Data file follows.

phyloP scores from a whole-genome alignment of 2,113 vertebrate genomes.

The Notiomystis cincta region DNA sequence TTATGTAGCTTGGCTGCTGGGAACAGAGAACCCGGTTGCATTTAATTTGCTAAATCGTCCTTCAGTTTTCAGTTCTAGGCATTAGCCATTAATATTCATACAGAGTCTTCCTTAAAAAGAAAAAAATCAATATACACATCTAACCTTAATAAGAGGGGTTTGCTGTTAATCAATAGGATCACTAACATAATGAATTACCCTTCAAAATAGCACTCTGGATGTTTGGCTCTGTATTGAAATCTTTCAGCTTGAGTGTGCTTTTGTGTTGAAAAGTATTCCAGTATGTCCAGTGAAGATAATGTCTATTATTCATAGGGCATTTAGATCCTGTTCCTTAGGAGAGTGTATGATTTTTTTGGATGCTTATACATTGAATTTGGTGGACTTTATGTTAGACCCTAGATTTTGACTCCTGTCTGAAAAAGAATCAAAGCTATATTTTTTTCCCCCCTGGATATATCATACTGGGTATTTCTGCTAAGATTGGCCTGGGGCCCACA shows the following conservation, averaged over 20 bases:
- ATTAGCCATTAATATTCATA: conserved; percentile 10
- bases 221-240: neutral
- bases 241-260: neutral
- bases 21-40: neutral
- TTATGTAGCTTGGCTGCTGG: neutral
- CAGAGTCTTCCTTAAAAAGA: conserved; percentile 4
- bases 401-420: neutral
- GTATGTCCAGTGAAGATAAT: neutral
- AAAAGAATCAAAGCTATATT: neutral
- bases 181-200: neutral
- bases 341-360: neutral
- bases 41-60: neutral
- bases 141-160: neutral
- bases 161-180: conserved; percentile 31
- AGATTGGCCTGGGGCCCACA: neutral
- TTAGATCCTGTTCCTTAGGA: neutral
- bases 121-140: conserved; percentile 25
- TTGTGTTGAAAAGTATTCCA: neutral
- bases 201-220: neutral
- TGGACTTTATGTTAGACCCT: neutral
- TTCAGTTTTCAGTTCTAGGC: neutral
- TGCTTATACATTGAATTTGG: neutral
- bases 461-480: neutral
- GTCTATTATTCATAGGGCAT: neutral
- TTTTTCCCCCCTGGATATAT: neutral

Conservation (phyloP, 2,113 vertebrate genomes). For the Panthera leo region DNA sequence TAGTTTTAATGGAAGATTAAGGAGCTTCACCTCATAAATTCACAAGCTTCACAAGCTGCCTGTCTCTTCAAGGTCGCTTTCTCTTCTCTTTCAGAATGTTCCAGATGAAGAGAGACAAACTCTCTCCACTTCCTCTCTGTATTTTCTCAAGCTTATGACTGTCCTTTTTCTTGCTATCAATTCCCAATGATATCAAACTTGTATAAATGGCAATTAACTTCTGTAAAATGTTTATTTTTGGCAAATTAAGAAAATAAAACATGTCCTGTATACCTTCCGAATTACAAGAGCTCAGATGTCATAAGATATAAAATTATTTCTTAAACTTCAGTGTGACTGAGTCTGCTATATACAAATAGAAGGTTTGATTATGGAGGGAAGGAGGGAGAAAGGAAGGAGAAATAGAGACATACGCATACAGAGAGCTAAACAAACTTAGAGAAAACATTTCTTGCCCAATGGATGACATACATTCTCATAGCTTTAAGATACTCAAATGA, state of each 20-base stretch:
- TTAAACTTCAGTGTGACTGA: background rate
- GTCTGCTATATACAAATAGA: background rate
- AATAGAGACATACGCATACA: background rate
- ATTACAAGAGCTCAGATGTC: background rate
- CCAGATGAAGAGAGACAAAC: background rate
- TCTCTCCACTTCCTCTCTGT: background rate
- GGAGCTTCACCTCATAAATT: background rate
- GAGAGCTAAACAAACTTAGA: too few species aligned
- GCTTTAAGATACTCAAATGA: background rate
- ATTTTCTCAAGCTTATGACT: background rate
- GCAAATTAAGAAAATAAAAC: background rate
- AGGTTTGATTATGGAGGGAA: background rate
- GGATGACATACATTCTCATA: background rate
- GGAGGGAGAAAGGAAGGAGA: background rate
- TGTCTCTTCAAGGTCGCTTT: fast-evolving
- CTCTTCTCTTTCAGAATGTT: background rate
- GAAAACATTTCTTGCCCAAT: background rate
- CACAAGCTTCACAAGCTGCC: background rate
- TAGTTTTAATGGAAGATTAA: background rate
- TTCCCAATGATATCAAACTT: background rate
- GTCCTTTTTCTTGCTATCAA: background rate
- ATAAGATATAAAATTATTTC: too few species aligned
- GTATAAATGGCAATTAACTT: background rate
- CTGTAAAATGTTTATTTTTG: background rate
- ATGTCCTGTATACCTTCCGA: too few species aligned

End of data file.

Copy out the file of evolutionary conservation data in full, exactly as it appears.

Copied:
phyloP scores from a whole-genome alignment of 2,113 vertebrate genomes.

The Notiomystis cincta region DNA sequence TTATGTAGCTTGGCTGCTGGGAACAGAGAACCCGGTTGCATTTAATTTGCTAAATCGTCCTTCAGTTTTCAGTTCTAGGCATTAGCCATTAATATTCATACAGAGTCTTCCTTAAAAAGAAAAAAATCAATATACACATCTAACCTTAATAAGAGGGGTTTGCTGTTAATCAATAGGATCACTAACATAATGAATTACCCTTCAAAATAGCACTCTGGATGTTTGGCTCTGTATTGAAATCTTTCAGCTTGAGTGTGCTTTTGTGTTGAAAAGTATTCCAGTATGTCCAGTGAAGATAATGTCTATTATTCATAGGGCATTTAGATCCTGTTCCTTAGGAGAGTGTATGATTTTTTTGGATGCTTATACATTGAATTTGGTGGACTTTATGTTAGACCCTAGATTTTGACTCCTGTCTGAAAAAGAATCAAAGCTATATTTTTTTCCCCCCTGGATATATCATACTGGGTATTTCTGCTAAGATTGGCCTGGGGCCCACA shows the following conservation, averaged over 20 bases:
- ATTAGCCATTAATATTCATA: conserved; percentile 10
- bases 221-240: neutral
- bases 241-260: neutral
- bases 21-40: neutral
- TTATGTAGCTTGGCTGCTGG: neutral
- CAGAGTCTTCCTTAAAAAGA: conserved; percentile 4
- bases 401-420: neutral
- GTATGTCCAGTGAAGATAAT: neutral
- AAAAGAATCAAAGCTATATT: neutral
- bases 181-200: neutral
- bases 341-360: neutral
- bases 41-60: neutral
- bases 141-160: neutral
- bases 161-180: conserved; percentile 31
- AGATTGGCCTGGGGCCCACA: neutral
- TTAGATCCTGTTCCTTAGGA: neutral
- bases 121-140: conserved; percentile 25
- TTGTGTTGAAAAGTATTCCA: neutral
- bases 201-220: neutral
- TGGACTTTATGTTAGACCCT: neutral
- TTCAGTTTTCAGTTCTAGGC: neutral
- TGCTTATACATTGAATTTGG: neutral
- bases 461-480: neutral
- GTCTATTATTCATAGGGCAT: neutral
- TTTTTCCCCCCTGGATATAT: neutral

Conservation (phyloP, 2,113 vertebrate genomes). For the Panthera leo region DNA sequence TAGTTTTAATGGAAGATTAAGGAGCTTCACCTCATAAATTCACAAGCTTCACAAGCTGCCTGTCTCTTCAAGGTCGCTTTCTCTTCTCTTTCAGAATGTTCCAGATGAAGAGAGACAAACTCTCTCCACTTCCTCTCTGTATTTTCTCAAGCTTATGACTGTCCTTTTTCTTGCTATCAATTCCCAATGATATCAAACTTGTATAAATGGCAATTAACTTCTGTAAAATGTTTATTTTTGGCAAATTAAGAAAATAAAACATGTCCTGTATACCTTCCGAATTACAAGAGCTCAGATGTCATAAGATATAAAATTATTTCTTAAACTTCAGTGTGACTGAGTCTGCTATATACAAATAGAAGGTTTGATTATGGAGGGAAGGAGGGAGAAAGGAAGGAGAAATAGAGACATACGCATACAGAGAGCTAAACAAACTTAGAGAAAACATTTCTTGCCCAATGGATGACATACATTCTCATAGCTTTAAGATACTCAAATGA, state of each 20-base stretch:
- TTAAACTTCAGTGTGACTGA: background rate
- GTCTGCTATATACAAATAGA: background rate
- AATAGAGACATACGCATACA: background rate
- ATTACAAGAGCTCAGATGTC: background rate
- CCAGATGAAGAGAGACAAAC: background rate
- TCTCTCCACTTCCTCTCTGT: background rate
- GGAGCTTCACCTCATAAATT: background rate
- GAGAGCTAAACAAACTTAGA: too few species aligned
- GCTTTAAGATACTCAAATGA: background rate
- ATTTTCTCAAGCTTATGACT: background rate
- GCAAATTAAGAAAATAAAAC: background rate
- AGGTTTGATTATGGAGGGAA: background rate
- GGATGACATACATTCTCATA: background rate
- GGAGGGAGAAAGGAAGGAGA: background rate
- TGTCTCTTCAAGGTCGCTTT: fast-evolving
- CTCTTCTCTTTCAGAATGTT: background rate
- GAAAACATTTCTTGCCCAAT: background rate
- CACAAGCTTCACAAGCTGCC: background rate
- TAGTTTTAATGGAAGATTAA: background rate
- TTCCCAATGATATCAAACTT: background rate
- GTCCTTTTTCTTGCTATCAA: background rate
- ATAAGATATAAAATTATTTC: too few species aligned
- GTATAAATGGCAATTAACTT: background rate
- CTGTAAAATGTTTATTTTTG: background rate
- ATGTCCTGTATACCTTCCGA: too few species aligned